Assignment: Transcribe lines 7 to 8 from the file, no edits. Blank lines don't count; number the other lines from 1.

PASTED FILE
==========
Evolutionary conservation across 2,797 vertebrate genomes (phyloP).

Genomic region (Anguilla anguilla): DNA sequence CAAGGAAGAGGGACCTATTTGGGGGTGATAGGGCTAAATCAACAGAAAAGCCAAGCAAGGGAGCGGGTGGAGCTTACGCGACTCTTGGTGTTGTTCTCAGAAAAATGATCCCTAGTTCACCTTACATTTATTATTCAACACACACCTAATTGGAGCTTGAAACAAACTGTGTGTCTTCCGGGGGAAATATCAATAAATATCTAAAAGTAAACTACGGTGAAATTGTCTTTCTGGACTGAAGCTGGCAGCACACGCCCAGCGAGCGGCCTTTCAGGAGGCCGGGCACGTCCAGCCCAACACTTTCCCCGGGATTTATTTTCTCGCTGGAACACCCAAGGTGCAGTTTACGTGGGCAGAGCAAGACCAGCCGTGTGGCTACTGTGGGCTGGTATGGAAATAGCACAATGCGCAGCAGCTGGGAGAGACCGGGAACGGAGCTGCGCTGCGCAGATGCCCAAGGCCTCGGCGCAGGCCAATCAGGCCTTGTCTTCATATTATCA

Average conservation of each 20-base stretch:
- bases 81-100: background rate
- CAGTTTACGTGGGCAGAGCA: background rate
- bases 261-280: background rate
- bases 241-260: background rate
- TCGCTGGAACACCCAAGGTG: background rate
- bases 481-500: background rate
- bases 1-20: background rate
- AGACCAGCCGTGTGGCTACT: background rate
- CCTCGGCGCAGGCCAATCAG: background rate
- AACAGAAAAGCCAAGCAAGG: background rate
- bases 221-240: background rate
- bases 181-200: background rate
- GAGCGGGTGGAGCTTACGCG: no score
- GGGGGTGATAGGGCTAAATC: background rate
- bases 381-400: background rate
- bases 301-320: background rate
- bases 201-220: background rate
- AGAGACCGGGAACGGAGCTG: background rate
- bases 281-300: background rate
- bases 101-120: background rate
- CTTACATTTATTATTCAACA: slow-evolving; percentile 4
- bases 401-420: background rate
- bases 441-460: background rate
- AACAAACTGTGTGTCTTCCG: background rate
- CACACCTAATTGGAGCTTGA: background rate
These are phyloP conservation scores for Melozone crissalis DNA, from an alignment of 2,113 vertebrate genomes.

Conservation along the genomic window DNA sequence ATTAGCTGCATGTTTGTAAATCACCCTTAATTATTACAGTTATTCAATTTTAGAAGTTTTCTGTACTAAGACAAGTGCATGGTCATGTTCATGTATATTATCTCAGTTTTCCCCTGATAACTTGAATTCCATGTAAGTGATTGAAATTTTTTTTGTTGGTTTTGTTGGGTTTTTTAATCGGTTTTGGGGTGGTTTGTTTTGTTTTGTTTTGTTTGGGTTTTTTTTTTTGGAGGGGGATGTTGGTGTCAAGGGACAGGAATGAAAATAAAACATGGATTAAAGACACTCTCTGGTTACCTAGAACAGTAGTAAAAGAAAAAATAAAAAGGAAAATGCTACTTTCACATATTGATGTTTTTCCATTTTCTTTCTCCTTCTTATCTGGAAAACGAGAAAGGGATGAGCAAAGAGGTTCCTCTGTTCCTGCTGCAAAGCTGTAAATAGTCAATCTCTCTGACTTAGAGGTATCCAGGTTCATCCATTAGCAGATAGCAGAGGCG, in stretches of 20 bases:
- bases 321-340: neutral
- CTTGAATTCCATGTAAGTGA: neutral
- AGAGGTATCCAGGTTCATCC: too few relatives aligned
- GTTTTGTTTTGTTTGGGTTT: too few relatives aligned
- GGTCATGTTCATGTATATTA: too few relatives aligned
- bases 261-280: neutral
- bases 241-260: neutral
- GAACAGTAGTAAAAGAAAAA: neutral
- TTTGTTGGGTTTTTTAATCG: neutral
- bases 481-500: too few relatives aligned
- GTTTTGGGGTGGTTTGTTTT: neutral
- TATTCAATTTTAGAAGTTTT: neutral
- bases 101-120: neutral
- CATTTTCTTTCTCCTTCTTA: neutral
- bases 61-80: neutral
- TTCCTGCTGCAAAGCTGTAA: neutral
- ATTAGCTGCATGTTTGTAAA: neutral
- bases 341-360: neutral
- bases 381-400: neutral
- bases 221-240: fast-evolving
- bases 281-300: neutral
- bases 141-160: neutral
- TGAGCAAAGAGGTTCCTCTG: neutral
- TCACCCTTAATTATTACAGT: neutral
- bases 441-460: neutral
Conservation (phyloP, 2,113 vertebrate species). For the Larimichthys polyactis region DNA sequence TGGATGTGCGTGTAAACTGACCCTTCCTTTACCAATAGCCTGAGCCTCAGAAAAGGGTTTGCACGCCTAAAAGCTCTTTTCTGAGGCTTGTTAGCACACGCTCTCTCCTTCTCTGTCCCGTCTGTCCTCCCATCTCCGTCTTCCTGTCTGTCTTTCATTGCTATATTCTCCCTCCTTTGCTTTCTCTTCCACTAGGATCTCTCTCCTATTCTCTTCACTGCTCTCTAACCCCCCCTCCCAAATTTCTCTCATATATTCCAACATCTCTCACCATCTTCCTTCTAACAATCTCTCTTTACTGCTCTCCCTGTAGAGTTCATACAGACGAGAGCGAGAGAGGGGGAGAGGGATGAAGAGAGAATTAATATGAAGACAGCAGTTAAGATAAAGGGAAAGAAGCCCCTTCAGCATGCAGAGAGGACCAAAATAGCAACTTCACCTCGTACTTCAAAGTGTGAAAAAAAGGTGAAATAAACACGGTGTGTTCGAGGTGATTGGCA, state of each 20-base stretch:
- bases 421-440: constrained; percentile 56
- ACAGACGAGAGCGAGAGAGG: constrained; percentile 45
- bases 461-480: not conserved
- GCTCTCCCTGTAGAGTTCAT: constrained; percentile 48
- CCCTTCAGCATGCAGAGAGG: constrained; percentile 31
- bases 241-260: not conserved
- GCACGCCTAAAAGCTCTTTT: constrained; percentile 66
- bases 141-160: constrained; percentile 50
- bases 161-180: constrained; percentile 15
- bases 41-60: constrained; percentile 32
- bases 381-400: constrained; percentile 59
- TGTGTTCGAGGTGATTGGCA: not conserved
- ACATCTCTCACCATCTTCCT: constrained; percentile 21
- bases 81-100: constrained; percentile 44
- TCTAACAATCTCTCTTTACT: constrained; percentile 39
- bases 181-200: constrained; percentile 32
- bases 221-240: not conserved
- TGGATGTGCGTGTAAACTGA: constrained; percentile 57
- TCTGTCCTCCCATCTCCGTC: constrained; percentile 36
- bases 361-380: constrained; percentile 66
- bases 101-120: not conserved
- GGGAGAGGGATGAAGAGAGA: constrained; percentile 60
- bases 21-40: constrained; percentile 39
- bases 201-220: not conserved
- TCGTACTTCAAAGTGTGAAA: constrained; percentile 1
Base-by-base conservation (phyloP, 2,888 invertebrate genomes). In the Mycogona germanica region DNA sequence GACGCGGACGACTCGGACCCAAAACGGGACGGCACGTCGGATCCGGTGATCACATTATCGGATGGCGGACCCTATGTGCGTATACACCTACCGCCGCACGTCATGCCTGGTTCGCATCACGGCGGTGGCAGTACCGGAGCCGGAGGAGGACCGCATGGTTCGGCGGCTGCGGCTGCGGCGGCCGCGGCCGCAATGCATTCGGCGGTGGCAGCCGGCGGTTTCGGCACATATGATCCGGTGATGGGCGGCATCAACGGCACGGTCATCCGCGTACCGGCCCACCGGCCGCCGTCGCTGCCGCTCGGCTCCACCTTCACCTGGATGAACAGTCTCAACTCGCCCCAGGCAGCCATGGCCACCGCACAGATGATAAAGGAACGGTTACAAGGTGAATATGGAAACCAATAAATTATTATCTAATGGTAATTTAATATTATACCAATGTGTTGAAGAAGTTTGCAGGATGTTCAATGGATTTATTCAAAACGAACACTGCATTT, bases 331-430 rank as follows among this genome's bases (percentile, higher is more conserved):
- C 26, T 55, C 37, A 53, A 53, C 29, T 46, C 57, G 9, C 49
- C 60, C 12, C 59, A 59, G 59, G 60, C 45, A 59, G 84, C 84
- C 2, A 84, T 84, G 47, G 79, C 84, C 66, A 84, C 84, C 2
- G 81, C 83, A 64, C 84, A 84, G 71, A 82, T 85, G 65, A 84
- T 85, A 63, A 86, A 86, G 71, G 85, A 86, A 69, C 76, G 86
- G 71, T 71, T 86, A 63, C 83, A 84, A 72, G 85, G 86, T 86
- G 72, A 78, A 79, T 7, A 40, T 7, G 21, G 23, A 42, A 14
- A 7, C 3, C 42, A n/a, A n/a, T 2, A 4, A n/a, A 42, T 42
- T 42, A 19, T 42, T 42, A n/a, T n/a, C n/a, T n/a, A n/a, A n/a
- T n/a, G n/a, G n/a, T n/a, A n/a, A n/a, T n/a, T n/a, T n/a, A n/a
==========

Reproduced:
- bases 241-260: background rate
- TCGCTGGAACACCCAAGGTG: background rate